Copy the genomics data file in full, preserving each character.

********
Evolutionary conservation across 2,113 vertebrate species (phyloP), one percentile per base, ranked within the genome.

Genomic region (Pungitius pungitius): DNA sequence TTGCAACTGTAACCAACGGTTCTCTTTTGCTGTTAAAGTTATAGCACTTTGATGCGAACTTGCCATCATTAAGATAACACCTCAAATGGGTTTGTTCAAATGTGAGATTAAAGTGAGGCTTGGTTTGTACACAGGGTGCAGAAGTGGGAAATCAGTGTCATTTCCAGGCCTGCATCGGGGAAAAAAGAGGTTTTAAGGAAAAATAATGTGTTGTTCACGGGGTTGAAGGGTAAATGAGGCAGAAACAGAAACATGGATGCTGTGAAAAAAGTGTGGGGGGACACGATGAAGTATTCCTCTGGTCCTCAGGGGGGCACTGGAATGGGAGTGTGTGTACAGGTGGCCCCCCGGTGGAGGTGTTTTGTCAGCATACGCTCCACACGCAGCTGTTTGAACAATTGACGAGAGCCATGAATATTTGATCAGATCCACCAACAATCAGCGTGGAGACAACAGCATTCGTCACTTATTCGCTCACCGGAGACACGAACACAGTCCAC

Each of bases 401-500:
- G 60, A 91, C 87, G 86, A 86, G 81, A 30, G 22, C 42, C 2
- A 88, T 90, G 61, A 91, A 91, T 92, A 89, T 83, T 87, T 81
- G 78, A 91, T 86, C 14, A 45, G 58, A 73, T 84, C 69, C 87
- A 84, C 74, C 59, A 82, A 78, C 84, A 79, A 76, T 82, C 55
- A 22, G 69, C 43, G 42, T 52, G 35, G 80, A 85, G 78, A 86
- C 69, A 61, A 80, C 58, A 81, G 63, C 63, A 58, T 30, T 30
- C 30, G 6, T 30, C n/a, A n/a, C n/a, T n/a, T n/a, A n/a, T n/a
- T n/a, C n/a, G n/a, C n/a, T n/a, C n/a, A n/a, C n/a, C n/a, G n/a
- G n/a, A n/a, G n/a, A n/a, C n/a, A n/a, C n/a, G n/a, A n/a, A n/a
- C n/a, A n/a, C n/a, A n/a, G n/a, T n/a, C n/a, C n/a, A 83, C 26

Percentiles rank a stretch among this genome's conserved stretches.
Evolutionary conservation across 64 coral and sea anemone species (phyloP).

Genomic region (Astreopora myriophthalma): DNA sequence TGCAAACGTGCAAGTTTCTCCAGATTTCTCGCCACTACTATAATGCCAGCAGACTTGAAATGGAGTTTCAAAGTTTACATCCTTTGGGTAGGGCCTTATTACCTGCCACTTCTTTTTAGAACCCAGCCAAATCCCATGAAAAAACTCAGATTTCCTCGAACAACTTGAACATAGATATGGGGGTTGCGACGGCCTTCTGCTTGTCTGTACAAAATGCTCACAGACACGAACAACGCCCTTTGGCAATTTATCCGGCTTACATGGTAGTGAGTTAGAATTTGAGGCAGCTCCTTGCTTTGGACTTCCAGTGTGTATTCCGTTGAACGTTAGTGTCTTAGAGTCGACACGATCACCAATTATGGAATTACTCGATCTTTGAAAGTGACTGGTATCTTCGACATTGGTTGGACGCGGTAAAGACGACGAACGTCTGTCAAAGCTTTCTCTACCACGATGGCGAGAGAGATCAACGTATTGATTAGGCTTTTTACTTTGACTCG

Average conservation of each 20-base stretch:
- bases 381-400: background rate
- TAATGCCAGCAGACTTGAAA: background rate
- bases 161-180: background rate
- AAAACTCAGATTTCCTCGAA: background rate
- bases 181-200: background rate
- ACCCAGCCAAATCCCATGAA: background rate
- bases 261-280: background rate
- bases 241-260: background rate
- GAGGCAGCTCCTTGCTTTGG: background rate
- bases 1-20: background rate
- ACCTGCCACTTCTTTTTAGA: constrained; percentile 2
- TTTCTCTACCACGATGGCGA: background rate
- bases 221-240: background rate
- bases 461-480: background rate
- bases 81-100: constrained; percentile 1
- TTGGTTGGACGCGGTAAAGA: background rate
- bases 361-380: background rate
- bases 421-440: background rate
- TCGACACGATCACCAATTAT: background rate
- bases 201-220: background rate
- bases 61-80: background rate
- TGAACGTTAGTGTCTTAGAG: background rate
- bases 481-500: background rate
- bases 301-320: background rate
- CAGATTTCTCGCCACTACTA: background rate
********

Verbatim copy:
Evolutionary conservation across 2,113 vertebrate species (phyloP), one percentile per base, ranked within the genome.

Genomic region (Pungitius pungitius): DNA sequence TTGCAACTGTAACCAACGGTTCTCTTTTGCTGTTAAAGTTATAGCACTTTGATGCGAACTTGCCATCATTAAGATAACACCTCAAATGGGTTTGTTCAAATGTGAGATTAAAGTGAGGCTTGGTTTGTACACAGGGTGCAGAAGTGGGAAATCAGTGTCATTTCCAGGCCTGCATCGGGGAAAAAAGAGGTTTTAAGGAAAAATAATGTGTTGTTCACGGGGTTGAAGGGTAAATGAGGCAGAAACAGAAACATGGATGCTGTGAAAAAAGTGTGGGGGGACACGATGAAGTATTCCTCTGGTCCTCAGGGGGGCACTGGAATGGGAGTGTGTGTACAGGTGGCCCCCCGGTGGAGGTGTTTTGTCAGCATACGCTCCACACGCAGCTGTTTGAACAATTGACGAGAGCCATGAATATTTGATCAGATCCACCAACAATCAGCGTGGAGACAACAGCATTCGTCACTTATTCGCTCACCGGAGACACGAACACAGTCCAC

Each of bases 401-500:
- G 60, A 91, C 87, G 86, A 86, G 81, A 30, G 22, C 42, C 2
- A 88, T 90, G 61, A 91, A 91, T 92, A 89, T 83, T 87, T 81
- G 78, A 91, T 86, C 14, A 45, G 58, A 73, T 84, C 69, C 87
- A 84, C 74, C 59, A 82, A 78, C 84, A 79, A 76, T 82, C 55
- A 22, G 69, C 43, G 42, T 52, G 35, G 80, A 85, G 78, A 86
- C 69, A 61, A 80, C 58, A 81, G 63, C 63, A 58, T 30, T 30
- C 30, G 6, T 30, C n/a, A n/a, C n/a, T n/a, T n/a, A n/a, T n/a
- T n/a, C n/a, G n/a, C n/a, T n/a, C n/a, A n/a, C n/a, C n/a, G n/a
- G n/a, A n/a, G n/a, A n/a, C n/a, A n/a, C n/a, G n/a, A n/a, A n/a
- C n/a, A n/a, C n/a, A n/a, G n/a, T n/a, C n/a, C n/a, A 83, C 26

Percentiles rank a stretch among this genome's conserved stretches.
Evolutionary conservation across 64 coral and sea anemone species (phyloP).

Genomic region (Astreopora myriophthalma): DNA sequence TGCAAACGTGCAAGTTTCTCCAGATTTCTCGCCACTACTATAATGCCAGCAGACTTGAAATGGAGTTTCAAAGTTTACATCCTTTGGGTAGGGCCTTATTACCTGCCACTTCTTTTTAGAACCCAGCCAAATCCCATGAAAAAACTCAGATTTCCTCGAACAACTTGAACATAGATATGGGGGTTGCGACGGCCTTCTGCTTGTCTGTACAAAATGCTCACAGACACGAACAACGCCCTTTGGCAATTTATCCGGCTTACATGGTAGTGAGTTAGAATTTGAGGCAGCTCCTTGCTTTGGACTTCCAGTGTGTATTCCGTTGAACGTTAGTGTCTTAGAGTCGACACGATCACCAATTATGGAATTACTCGATCTTTGAAAGTGACTGGTATCTTCGACATTGGTTGGACGCGGTAAAGACGACGAACGTCTGTCAAAGCTTTCTCTACCACGATGGCGAGAGAGATCAACGTATTGATTAGGCTTTTTACTTTGACTCG

Average conservation of each 20-base stretch:
- bases 381-400: background rate
- TAATGCCAGCAGACTTGAAA: background rate
- bases 161-180: background rate
- AAAACTCAGATTTCCTCGAA: background rate
- bases 181-200: background rate
- ACCCAGCCAAATCCCATGAA: background rate
- bases 261-280: background rate
- bases 241-260: background rate
- GAGGCAGCTCCTTGCTTTGG: background rate
- bases 1-20: background rate
- ACCTGCCACTTCTTTTTAGA: constrained; percentile 2
- TTTCTCTACCACGATGGCGA: background rate
- bases 221-240: background rate
- bases 461-480: background rate
- bases 81-100: constrained; percentile 1
- TTGGTTGGACGCGGTAAAGA: background rate
- bases 361-380: background rate
- bases 421-440: background rate
- TCGACACGATCACCAATTAT: background rate
- bases 201-220: background rate
- bases 61-80: background rate
- TGAACGTTAGTGTCTTAGAG: background rate
- bases 481-500: background rate
- bases 301-320: background rate
- CAGATTTCTCGCCACTACTA: background rate